Friday, April 24, 2020

Make Big Things Into Small Things

When I was on an Amazon shopping spree a little while back looking for decaf coffee for my cold brewing pleasure, I accidentally picked up a bag of whole beans rather than pre-ground. On the one hand this was a blessing as the other varieties of decaf were ground a bit too finely for my liking. On the other hand, I didn't actually own a coffee grinder.

I didn't, until now.

I'm quite pleased with this unit so far, it seems very solid and well built, though time will tell if it goes the distance.

Hmm, Upgrades

Since the earth is still temporarily closed for business I've been slowly tweaking and setting up The Crimson Ghost to get things to my liking. One vital addition was a GPS mount, and I decided to go with a stem mount this time.

With any luck it should hold the GPS securely and out of harm's way.

I also added a bash guard to keep the chainring from getting eaten by rocks I might roll over.

And conveniently the chain guard came with a sticker that was just the perfect size to hide some chips in the paint from the previous owner.

Ah, the joys of buying used. The eagle-eyed amongst you might also notice in this photo that I reversed the shock on the rear suspension. I did this to allow a bit more room for where I want to mount the bottle cage, which will be an adventure I hope to document in a future post.


Apparently rats are still finding their way into my car hole. They managed to chew open this bag and get at its contents overnight.

But something tells me they won't be back.

The Details Matter

There are many tiny details that ensure a structure stands the test of time. One of those details is a drip edge at the outer edges of a roof. Without a drip edge in place, water approaching the edge of the roof will tend to wrap under the roofing material and rot out the eaves or barge boards.

As it would happen, almost all the roof edges of my house have drip edge, except for one spot. As you might imagine, the barge board and eaves rotted out there.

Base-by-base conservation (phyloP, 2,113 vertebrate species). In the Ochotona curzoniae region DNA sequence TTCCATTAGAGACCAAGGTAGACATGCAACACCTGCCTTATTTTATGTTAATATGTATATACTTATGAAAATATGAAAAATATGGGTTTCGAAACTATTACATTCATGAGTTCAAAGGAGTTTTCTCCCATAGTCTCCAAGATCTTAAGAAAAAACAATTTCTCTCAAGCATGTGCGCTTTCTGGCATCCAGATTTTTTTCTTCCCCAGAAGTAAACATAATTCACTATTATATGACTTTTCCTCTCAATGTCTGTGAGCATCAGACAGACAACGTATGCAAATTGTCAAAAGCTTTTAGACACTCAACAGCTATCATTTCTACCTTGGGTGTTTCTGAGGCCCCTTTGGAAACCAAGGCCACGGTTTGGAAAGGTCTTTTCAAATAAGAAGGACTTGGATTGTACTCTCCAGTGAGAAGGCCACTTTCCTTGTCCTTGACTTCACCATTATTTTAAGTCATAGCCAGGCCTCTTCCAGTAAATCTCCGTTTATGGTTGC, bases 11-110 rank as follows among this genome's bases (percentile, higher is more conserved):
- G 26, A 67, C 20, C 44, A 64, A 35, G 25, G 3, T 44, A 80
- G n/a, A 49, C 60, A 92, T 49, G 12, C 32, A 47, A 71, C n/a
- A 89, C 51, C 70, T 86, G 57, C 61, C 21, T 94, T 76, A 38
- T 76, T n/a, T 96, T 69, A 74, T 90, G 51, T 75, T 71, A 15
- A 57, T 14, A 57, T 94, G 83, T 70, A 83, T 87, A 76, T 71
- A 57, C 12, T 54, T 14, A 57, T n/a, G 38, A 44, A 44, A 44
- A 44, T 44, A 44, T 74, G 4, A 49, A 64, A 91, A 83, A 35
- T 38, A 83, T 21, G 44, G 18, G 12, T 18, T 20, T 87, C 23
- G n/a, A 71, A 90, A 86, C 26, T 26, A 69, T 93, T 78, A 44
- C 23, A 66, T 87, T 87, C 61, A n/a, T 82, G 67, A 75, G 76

The first step was to remove a bit of the rotted barge board on one side.

Thankfully most of the wood was still good and I didn't have to cut away the moulding and figure out what to do with that. In fact, even the wood I did have to remove wasn't all that terrible.

Rotten to be sure, but still not too bad. I caught it in time to save a more drastic repair.

To get to the rotten eaves I had to remove the eavestrough, and so I did.

Obviously it had been overlooked the last time the house was painted. Maybe the last few times, it's hard to say.

To keep things moving along, I cut and painted a chunk of redwood left over from replacing some dividers in the motorcycle driveway, and glued it into place. I was considering using wood glue, but the board was a bit rough where I cut out the rot so I used construction adhesive instead.

It's kind of amazing how much nicer the redwood looks than the original fir. I also pre-painted the redwood 2x6 I would be using to replace the rotted eave board while I got to work tearing the latter down.

Thankfully there was no major rot or insect damage behind it. There was a bit of rot in the end of the other barge board, but it was only in the last half inch or so and so I decided to just leave it.

A little caulking over top will hide those crimes.

Despite how bad it looked and the fact that it wouldn't hold a screw in a number of places, the eave board was, again, not all that bad on the inside. There were a few rotted cracks and a fairly sizable soft spot near the end, but otherwise the wood itself was pretty solid.

Once the paint was dry on the new 2x6 it was a pretty easy matter to put it in place, especially given how light it was thanks to being kiln dried.

I had initially considered leaving the eavestrough for the following Monday, to give the paint behind it a little longer to cure and dry, but I was still feeling pretty good by then so I decided to knock it out.

It's a good thing I did, as it rained the following morning.

Now the keen-eyed among you might have noticed that there's still no drip edge. Unfortunately due to complications involving the end of the world I wasn't able to get to the home center to buy a new length of drip edge to install. Rest assured, though, as soon as the apocalypse is over and the world is reborn anew, I will remedy this oversight.

Saturday, April 18, 2020

Lubricant? More Like Lubri-Can!

The rear door on the PedoVan started acting up again, and after beating on it for a half hour or so I finally figured out what was going wrong. When the outside rear handle is pulled, it presses against a toggle, the other end of which pulls a cable that goes down to the latch mechanism to do whatever it is it does when you pull the outside handle.

This toggle was sticking, so the door was acting like the outside handle was already half-pulled.

This meant that when I tried to unlock the door, it did that usual thing that happens when you unlock the door just as someone's trying to open the handle: nothing. And since it was stuck in that position, locking and unlocking it again, the usual solution, did nothing useful.